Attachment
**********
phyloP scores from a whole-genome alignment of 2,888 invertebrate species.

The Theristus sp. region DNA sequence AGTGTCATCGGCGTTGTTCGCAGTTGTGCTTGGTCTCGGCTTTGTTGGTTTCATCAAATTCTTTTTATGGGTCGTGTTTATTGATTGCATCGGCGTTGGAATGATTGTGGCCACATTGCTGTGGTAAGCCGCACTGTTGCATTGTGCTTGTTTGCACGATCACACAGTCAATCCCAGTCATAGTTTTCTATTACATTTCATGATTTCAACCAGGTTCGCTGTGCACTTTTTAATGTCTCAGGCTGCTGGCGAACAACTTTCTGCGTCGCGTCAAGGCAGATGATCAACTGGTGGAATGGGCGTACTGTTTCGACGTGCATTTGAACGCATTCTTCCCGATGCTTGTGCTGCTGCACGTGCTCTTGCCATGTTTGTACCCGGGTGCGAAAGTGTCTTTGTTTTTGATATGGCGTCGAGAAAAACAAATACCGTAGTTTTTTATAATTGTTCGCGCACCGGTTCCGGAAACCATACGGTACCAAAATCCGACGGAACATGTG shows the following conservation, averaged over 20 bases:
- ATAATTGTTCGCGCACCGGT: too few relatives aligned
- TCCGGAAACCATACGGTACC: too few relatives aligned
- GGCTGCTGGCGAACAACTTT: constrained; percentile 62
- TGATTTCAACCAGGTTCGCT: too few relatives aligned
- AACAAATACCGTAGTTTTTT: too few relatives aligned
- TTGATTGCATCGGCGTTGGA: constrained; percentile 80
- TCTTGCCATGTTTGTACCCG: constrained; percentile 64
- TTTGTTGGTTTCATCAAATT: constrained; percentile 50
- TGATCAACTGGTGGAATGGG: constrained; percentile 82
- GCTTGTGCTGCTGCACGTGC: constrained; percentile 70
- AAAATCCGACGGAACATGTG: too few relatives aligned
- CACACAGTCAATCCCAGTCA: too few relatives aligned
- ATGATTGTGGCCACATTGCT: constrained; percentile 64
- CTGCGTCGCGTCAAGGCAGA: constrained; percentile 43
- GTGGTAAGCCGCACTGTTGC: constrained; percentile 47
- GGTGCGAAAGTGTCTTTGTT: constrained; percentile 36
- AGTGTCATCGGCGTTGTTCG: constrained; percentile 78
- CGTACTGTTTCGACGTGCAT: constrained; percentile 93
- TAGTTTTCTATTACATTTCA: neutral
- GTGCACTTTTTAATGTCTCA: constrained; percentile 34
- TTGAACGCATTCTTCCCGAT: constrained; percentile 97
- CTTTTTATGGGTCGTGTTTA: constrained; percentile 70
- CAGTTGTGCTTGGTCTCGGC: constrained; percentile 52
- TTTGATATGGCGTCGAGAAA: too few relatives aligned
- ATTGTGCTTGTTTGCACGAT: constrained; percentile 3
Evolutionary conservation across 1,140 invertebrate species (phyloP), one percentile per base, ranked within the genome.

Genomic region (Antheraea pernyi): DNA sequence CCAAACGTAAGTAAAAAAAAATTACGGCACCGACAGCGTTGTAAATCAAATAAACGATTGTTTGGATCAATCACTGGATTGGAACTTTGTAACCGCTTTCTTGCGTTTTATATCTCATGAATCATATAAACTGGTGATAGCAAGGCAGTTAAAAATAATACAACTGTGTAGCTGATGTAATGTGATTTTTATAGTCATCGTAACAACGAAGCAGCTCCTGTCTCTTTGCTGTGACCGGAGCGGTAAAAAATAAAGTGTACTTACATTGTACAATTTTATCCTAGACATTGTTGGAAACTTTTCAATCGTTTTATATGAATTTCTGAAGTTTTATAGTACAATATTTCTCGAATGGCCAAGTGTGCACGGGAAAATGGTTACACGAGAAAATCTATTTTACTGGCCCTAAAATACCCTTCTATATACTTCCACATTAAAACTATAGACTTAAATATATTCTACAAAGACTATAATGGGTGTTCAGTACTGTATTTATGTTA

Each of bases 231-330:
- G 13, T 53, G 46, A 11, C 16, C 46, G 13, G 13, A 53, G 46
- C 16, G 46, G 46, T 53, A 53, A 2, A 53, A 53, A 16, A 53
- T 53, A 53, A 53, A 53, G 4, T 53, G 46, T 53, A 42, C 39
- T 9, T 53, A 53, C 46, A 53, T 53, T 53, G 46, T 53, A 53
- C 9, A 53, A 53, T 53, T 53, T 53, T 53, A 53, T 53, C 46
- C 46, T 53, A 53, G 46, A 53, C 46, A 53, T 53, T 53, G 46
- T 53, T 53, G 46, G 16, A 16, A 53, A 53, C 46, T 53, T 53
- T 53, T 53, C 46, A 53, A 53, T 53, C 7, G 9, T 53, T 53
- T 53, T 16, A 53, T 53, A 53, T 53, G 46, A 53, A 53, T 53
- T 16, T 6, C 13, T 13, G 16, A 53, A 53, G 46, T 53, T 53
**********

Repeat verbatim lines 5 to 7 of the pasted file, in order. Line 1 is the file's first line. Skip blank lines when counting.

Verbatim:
- GGCTGCTGGCGAACAACTTT: constrained; percentile 62
- TGATTTCAACCAGGTTCGCT: too few relatives aligned
- AACAAATACCGTAGTTTTTT: too few relatives aligned